Accountability in Education in Peru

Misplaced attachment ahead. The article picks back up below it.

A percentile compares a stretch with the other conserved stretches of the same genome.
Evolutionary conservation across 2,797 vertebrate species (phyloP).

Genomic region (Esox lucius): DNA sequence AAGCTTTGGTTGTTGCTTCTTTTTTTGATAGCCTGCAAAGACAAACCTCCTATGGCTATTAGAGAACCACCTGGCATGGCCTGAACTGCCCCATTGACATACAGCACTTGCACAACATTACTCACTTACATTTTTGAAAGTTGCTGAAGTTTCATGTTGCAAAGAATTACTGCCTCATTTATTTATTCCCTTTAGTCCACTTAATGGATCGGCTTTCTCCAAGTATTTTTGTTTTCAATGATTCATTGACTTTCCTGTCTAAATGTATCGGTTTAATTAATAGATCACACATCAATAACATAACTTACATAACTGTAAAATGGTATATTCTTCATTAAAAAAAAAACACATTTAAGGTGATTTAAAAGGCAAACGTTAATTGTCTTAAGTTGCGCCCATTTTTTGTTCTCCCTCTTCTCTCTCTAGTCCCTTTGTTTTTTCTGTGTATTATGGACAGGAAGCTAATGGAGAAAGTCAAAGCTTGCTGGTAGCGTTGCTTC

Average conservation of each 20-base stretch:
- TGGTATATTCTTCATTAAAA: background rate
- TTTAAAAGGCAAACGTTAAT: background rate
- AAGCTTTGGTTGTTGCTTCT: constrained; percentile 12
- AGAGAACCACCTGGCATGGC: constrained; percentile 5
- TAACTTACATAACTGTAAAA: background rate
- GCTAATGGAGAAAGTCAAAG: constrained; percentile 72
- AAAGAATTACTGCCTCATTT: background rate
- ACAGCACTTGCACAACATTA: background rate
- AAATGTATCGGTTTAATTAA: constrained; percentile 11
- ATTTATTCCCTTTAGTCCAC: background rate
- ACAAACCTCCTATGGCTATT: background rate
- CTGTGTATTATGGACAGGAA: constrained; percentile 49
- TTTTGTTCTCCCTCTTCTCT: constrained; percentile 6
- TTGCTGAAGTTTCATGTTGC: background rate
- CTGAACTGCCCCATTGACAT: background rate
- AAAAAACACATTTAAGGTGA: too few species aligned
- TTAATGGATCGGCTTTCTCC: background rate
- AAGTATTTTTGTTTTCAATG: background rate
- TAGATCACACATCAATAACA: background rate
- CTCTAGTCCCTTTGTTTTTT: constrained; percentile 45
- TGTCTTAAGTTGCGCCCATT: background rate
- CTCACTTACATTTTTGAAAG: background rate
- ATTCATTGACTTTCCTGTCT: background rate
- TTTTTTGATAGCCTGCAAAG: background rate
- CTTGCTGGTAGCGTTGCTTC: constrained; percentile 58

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In Peru, in Spanish, “accountability” is often understood as assuming responsibility over specific public resources and providing information on how well they have been spent and what the results have been. Thus, being accountable is closely linked with being “transparent” with decisions made at every level of the education system. Therefore, information regarding the public budget, investments, remunerations and meetings held by public officersshould be shown and made public by law (Congreso de la República, 2002). Hence, accountability represents both “control” and “surveillance”, in the hopes to guarantee ethical habits while avoiding corruptionand maximizing benefits for the population. According to Peru’s education system, accountability focuses on the civil society’sduty to judge the quality of the service being provided (Congreso de la República, 2003). In addition, in Spanish, “accountability” often leads toputting “pressure” on students, teachers, schools and parents in the hopes of improving students’ educational outcomes and achievements (De La Vega, 2015). Moreover, it is frequently used as an instrument to manage and control the public concern regarding educational opportunities(Mbiti, 2016).In Peru, public officers are accountable for their actions.Therefore, they may be investigated after leaving their post, with a possibility that they will go to jail or be banned from public service if evidence of corruption, misappropriation of funds or other crime is found by the judiciary system or the National Audit Office (called Contraloría).